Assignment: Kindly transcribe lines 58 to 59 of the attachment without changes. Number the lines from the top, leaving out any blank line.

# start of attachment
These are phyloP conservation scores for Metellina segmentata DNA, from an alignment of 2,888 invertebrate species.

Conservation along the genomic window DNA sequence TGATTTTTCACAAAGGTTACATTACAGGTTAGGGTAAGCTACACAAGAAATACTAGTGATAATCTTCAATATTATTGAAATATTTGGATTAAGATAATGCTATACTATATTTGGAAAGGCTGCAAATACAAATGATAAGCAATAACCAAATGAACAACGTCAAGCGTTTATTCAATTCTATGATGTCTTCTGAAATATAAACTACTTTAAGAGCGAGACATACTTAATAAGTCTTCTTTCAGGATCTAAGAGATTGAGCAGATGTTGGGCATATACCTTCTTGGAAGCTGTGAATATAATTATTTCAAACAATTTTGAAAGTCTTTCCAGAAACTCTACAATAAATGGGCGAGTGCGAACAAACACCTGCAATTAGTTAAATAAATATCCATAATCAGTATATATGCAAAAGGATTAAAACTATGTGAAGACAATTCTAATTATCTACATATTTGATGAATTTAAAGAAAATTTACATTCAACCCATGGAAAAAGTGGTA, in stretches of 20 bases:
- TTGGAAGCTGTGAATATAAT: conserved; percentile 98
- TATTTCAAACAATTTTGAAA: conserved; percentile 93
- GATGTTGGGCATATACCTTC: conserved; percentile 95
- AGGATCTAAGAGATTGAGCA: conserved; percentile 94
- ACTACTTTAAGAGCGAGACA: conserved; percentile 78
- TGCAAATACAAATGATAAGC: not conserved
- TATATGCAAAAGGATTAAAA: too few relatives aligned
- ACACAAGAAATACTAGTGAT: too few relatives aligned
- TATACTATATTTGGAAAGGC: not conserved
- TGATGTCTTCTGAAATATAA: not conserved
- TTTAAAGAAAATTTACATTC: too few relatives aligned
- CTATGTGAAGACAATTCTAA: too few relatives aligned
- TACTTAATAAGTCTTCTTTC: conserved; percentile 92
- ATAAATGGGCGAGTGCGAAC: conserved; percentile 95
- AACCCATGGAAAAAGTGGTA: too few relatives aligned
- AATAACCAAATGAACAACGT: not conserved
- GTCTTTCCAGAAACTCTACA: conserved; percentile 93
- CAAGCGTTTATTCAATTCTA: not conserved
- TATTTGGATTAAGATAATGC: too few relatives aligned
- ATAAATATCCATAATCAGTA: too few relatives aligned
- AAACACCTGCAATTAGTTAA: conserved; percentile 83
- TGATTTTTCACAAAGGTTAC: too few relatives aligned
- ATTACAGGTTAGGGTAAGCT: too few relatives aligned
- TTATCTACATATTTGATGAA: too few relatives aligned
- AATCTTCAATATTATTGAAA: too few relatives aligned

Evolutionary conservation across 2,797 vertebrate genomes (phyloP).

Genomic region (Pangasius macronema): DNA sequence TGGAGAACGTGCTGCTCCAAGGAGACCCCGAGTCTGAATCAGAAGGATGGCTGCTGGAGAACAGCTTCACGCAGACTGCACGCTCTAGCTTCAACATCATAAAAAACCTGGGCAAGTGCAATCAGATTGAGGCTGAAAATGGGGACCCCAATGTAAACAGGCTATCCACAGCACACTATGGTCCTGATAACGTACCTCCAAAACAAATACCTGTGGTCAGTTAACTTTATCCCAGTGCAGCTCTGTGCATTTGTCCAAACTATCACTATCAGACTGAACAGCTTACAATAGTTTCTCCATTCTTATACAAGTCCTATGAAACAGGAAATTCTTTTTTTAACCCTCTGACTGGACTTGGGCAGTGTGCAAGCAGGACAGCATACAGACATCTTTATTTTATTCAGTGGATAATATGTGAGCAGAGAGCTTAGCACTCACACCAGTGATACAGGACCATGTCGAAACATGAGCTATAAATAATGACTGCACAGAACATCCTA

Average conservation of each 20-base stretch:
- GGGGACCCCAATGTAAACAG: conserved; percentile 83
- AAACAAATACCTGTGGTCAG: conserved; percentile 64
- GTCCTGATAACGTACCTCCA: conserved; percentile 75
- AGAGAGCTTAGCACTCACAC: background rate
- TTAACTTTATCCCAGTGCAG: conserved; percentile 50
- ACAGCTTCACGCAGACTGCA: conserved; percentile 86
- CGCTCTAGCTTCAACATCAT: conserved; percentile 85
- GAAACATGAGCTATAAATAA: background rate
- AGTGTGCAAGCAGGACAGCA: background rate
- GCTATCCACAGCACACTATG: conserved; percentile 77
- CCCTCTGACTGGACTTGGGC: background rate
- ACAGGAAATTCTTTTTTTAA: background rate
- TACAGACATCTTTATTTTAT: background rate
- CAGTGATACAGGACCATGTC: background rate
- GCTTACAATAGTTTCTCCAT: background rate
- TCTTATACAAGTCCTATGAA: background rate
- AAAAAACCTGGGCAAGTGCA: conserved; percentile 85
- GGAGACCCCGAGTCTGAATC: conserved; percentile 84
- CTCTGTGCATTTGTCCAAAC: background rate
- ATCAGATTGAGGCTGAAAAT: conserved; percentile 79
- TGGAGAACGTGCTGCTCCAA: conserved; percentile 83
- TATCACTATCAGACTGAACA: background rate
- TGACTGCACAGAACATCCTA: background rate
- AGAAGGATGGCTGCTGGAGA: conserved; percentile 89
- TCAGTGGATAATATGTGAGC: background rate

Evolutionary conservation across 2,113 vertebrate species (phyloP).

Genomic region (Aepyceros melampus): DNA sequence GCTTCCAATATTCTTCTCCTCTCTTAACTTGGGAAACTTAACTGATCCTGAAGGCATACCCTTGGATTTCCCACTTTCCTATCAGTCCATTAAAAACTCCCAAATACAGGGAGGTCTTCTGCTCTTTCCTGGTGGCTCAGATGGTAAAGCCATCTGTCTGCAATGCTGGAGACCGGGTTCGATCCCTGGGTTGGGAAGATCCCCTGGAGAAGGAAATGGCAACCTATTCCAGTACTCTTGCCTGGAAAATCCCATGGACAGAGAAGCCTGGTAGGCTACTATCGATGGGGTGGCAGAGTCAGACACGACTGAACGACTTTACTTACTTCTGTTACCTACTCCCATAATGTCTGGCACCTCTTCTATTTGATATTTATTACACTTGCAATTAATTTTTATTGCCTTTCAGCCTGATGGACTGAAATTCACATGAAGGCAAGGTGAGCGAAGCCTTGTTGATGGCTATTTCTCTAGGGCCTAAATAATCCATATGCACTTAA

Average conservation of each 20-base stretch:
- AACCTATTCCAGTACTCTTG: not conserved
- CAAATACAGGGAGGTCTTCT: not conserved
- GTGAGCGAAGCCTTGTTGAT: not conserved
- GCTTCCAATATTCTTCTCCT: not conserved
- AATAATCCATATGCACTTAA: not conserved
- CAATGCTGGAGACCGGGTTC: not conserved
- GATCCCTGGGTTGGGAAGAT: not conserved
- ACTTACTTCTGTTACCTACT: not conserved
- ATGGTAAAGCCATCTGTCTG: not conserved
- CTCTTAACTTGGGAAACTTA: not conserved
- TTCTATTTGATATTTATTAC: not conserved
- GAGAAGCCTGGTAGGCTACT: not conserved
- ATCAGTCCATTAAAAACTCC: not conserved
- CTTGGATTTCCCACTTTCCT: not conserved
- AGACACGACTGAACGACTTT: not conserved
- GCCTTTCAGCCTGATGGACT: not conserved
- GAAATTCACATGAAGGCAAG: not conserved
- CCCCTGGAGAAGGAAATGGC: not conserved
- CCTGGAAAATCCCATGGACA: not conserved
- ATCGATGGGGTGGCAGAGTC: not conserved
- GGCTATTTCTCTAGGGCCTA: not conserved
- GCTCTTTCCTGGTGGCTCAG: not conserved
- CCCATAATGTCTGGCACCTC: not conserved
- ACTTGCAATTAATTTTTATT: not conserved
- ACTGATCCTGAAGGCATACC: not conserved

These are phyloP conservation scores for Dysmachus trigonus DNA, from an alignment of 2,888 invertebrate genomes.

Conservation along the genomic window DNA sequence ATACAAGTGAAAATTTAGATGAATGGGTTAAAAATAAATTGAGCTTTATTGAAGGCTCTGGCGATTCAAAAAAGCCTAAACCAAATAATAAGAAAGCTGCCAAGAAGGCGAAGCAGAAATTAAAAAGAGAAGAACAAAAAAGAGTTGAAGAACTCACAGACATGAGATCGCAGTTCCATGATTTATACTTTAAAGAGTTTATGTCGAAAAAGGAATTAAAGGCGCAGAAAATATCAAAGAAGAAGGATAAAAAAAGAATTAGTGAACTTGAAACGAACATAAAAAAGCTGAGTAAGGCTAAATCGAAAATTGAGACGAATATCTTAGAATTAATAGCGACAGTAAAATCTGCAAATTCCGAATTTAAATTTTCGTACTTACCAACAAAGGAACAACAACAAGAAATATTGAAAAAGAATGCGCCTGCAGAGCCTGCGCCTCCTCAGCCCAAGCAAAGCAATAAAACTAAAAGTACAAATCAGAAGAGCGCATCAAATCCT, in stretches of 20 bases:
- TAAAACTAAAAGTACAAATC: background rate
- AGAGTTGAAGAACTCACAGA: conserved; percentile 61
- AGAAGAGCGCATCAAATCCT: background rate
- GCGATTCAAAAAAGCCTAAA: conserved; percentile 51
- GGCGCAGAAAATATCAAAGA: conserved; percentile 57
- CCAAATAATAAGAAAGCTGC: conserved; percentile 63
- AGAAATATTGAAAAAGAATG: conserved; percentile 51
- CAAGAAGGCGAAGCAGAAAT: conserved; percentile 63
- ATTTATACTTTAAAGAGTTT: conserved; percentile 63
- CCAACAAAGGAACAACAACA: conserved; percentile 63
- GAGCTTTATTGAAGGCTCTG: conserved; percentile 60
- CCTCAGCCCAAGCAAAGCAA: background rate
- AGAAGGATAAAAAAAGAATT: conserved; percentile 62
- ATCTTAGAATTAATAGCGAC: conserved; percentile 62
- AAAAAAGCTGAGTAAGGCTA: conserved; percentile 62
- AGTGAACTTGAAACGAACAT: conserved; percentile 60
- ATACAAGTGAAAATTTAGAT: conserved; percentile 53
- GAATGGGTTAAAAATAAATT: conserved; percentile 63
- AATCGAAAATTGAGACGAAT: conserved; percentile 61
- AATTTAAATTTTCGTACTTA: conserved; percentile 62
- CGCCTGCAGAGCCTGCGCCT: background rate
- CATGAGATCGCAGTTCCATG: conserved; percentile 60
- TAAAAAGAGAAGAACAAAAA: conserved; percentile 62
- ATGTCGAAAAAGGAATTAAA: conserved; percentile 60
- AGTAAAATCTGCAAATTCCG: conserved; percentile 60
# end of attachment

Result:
Average conservation of each 20-base stretch:
- AACCTATTCCAGTACTCTTG: not conserved